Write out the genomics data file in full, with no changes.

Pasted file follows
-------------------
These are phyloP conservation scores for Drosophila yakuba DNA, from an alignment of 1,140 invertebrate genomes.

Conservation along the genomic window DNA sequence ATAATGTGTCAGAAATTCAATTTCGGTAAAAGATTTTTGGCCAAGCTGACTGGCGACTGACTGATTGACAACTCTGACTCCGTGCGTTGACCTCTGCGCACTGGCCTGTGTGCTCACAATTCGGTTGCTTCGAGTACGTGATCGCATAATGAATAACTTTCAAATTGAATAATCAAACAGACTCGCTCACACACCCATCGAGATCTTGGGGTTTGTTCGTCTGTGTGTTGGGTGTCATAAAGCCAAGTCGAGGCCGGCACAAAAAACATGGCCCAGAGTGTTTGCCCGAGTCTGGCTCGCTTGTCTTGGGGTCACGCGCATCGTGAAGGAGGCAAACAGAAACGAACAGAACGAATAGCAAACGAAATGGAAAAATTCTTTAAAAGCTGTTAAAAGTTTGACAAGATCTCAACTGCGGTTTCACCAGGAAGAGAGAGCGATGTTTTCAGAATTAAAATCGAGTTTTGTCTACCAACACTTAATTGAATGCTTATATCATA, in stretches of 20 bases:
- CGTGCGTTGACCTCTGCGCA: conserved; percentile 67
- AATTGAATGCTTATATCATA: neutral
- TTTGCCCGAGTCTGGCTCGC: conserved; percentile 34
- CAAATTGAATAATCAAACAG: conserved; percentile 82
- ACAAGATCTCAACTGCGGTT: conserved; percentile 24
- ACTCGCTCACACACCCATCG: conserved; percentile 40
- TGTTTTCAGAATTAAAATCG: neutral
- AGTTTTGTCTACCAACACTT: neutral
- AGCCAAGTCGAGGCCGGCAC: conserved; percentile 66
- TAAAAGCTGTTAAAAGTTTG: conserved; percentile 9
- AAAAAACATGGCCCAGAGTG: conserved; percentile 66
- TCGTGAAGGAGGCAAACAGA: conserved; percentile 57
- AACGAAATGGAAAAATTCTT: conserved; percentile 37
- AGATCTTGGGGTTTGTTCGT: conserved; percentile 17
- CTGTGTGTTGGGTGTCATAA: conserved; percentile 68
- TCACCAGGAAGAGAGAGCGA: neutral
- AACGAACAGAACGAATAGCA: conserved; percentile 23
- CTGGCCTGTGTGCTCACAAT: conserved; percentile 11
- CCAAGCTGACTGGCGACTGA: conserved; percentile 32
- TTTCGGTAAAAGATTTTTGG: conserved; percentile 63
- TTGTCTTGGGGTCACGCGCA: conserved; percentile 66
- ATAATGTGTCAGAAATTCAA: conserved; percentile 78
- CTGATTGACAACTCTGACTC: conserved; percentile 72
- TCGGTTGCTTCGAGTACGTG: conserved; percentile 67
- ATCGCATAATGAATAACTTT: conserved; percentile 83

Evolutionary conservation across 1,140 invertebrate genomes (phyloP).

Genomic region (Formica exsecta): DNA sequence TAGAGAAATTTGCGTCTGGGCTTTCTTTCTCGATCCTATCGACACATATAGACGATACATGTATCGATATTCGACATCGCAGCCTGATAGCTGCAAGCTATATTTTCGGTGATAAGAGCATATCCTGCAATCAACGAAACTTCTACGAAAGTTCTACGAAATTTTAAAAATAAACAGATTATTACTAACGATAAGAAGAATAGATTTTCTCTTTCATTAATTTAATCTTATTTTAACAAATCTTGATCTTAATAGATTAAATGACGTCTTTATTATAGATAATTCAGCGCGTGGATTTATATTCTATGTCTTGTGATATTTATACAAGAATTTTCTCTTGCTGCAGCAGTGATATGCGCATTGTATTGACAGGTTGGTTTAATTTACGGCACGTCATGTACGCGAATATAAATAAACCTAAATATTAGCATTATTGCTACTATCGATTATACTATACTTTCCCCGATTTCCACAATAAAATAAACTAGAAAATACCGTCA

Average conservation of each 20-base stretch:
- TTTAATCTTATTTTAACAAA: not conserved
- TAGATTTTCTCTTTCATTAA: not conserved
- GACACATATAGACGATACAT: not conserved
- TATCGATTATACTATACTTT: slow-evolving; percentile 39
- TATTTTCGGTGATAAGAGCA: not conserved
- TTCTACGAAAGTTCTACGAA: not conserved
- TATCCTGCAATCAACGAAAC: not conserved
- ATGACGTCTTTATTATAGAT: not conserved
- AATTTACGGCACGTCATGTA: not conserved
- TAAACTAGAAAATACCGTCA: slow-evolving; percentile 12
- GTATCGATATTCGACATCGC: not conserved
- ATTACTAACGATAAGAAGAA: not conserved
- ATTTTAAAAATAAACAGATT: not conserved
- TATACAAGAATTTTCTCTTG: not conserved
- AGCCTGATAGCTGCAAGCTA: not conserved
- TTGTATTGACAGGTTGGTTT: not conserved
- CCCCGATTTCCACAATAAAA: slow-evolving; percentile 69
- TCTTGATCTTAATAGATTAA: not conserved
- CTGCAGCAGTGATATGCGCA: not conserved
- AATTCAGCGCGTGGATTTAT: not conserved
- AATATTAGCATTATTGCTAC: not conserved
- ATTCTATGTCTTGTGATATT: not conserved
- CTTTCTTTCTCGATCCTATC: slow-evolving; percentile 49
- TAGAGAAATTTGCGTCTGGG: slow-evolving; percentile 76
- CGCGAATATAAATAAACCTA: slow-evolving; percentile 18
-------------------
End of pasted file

These are phyloP conservation scores for Drosophila yakuba DNA, from an alignment of 1,140 invertebrate genomes.

Conservation along the genomic window DNA sequence ATAATGTGTCAGAAATTCAATTTCGGTAAAAGATTTTTGGCCAAGCTGACTGGCGACTGACTGATTGACAACTCTGACTCCGTGCGTTGACCTCTGCGCACTGGCCTGTGTGCTCACAATTCGGTTGCTTCGAGTACGTGATCGCATAATGAATAACTTTCAAATTGAATAATCAAACAGACTCGCTCACACACCCATCGAGATCTTGGGGTTTGTTCGTCTGTGTGTTGGGTGTCATAAAGCCAAGTCGAGGCCGGCACAAAAAACATGGCCCAGAGTGTTTGCCCGAGTCTGGCTCGCTTGTCTTGGGGTCACGCGCATCGTGAAGGAGGCAAACAGAAACGAACAGAACGAATAGCAAACGAAATGGAAAAATTCTTTAAAAGCTGTTAAAAGTTTGACAAGATCTCAACTGCGGTTTCACCAGGAAGAGAGAGCGATGTTTTCAGAATTAAAATCGAGTTTTGTCTACCAACACTTAATTGAATGCTTATATCATA, in stretches of 20 bases:
- CGTGCGTTGACCTCTGCGCA: conserved; percentile 67
- AATTGAATGCTTATATCATA: neutral
- TTTGCCCGAGTCTGGCTCGC: conserved; percentile 34
- CAAATTGAATAATCAAACAG: conserved; percentile 82
- ACAAGATCTCAACTGCGGTT: conserved; percentile 24
- ACTCGCTCACACACCCATCG: conserved; percentile 40
- TGTTTTCAGAATTAAAATCG: neutral
- AGTTTTGTCTACCAACACTT: neutral
- AGCCAAGTCGAGGCCGGCAC: conserved; percentile 66
- TAAAAGCTGTTAAAAGTTTG: conserved; percentile 9
- AAAAAACATGGCCCAGAGTG: conserved; percentile 66
- TCGTGAAGGAGGCAAACAGA: conserved; percentile 57
- AACGAAATGGAAAAATTCTT: conserved; percentile 37
- AGATCTTGGGGTTTGTTCGT: conserved; percentile 17
- CTGTGTGTTGGGTGTCATAA: conserved; percentile 68
- TCACCAGGAAGAGAGAGCGA: neutral
- AACGAACAGAACGAATAGCA: conserved; percentile 23
- CTGGCCTGTGTGCTCACAAT: conserved; percentile 11
- CCAAGCTGACTGGCGACTGA: conserved; percentile 32
- TTTCGGTAAAAGATTTTTGG: conserved; percentile 63
- TTGTCTTGGGGTCACGCGCA: conserved; percentile 66
- ATAATGTGTCAGAAATTCAA: conserved; percentile 78
- CTGATTGACAACTCTGACTC: conserved; percentile 72
- TCGGTTGCTTCGAGTACGTG: conserved; percentile 67
- ATCGCATAATGAATAACTTT: conserved; percentile 83

Evolutionary conservation across 1,140 invertebrate genomes (phyloP).

Genomic region (Formica exsecta): DNA sequence TAGAGAAATTTGCGTCTGGGCTTTCTTTCTCGATCCTATCGACACATATAGACGATACATGTATCGATATTCGACATCGCAGCCTGATAGCTGCAAGCTATATTTTCGGTGATAAGAGCATATCCTGCAATCAACGAAACTTCTACGAAAGTTCTACGAAATTTTAAAAATAAACAGATTATTACTAACGATAAGAAGAATAGATTTTCTCTTTCATTAATTTAATCTTATTTTAACAAATCTTGATCTTAATAGATTAAATGACGTCTTTATTATAGATAATTCAGCGCGTGGATTTATATTCTATGTCTTGTGATATTTATACAAGAATTTTCTCTTGCTGCAGCAGTGATATGCGCATTGTATTGACAGGTTGGTTTAATTTACGGCACGTCATGTACGCGAATATAAATAAACCTAAATATTAGCATTATTGCTACTATCGATTATACTATACTTTCCCCGATTTCCACAATAAAATAAACTAGAAAATACCGTCA

Average conservation of each 20-base stretch:
- TTTAATCTTATTTTAACAAA: not conserved
- TAGATTTTCTCTTTCATTAA: not conserved
- GACACATATAGACGATACAT: not conserved
- TATCGATTATACTATACTTT: slow-evolving; percentile 39
- TATTTTCGGTGATAAGAGCA: not conserved
- TTCTACGAAAGTTCTACGAA: not conserved
- TATCCTGCAATCAACGAAAC: not conserved
- ATGACGTCTTTATTATAGAT: not conserved
- AATTTACGGCACGTCATGTA: not conserved
- TAAACTAGAAAATACCGTCA: slow-evolving; percentile 12
- GTATCGATATTCGACATCGC: not conserved
- ATTACTAACGATAAGAAGAA: not conserved
- ATTTTAAAAATAAACAGATT: not conserved
- TATACAAGAATTTTCTCTTG: not conserved
- AGCCTGATAGCTGCAAGCTA: not conserved
- TTGTATTGACAGGTTGGTTT: not conserved
- CCCCGATTTCCACAATAAAA: slow-evolving; percentile 69
- TCTTGATCTTAATAGATTAA: not conserved
- CTGCAGCAGTGATATGCGCA: not conserved
- AATTCAGCGCGTGGATTTAT: not conserved
- AATATTAGCATTATTGCTAC: not conserved
- ATTCTATGTCTTGTGATATT: not conserved
- CTTTCTTTCTCGATCCTATC: slow-evolving; percentile 49
- TAGAGAAATTTGCGTCTGGG: slow-evolving; percentile 76
- CGCGAATATAAATAAACCTA: slow-evolving; percentile 18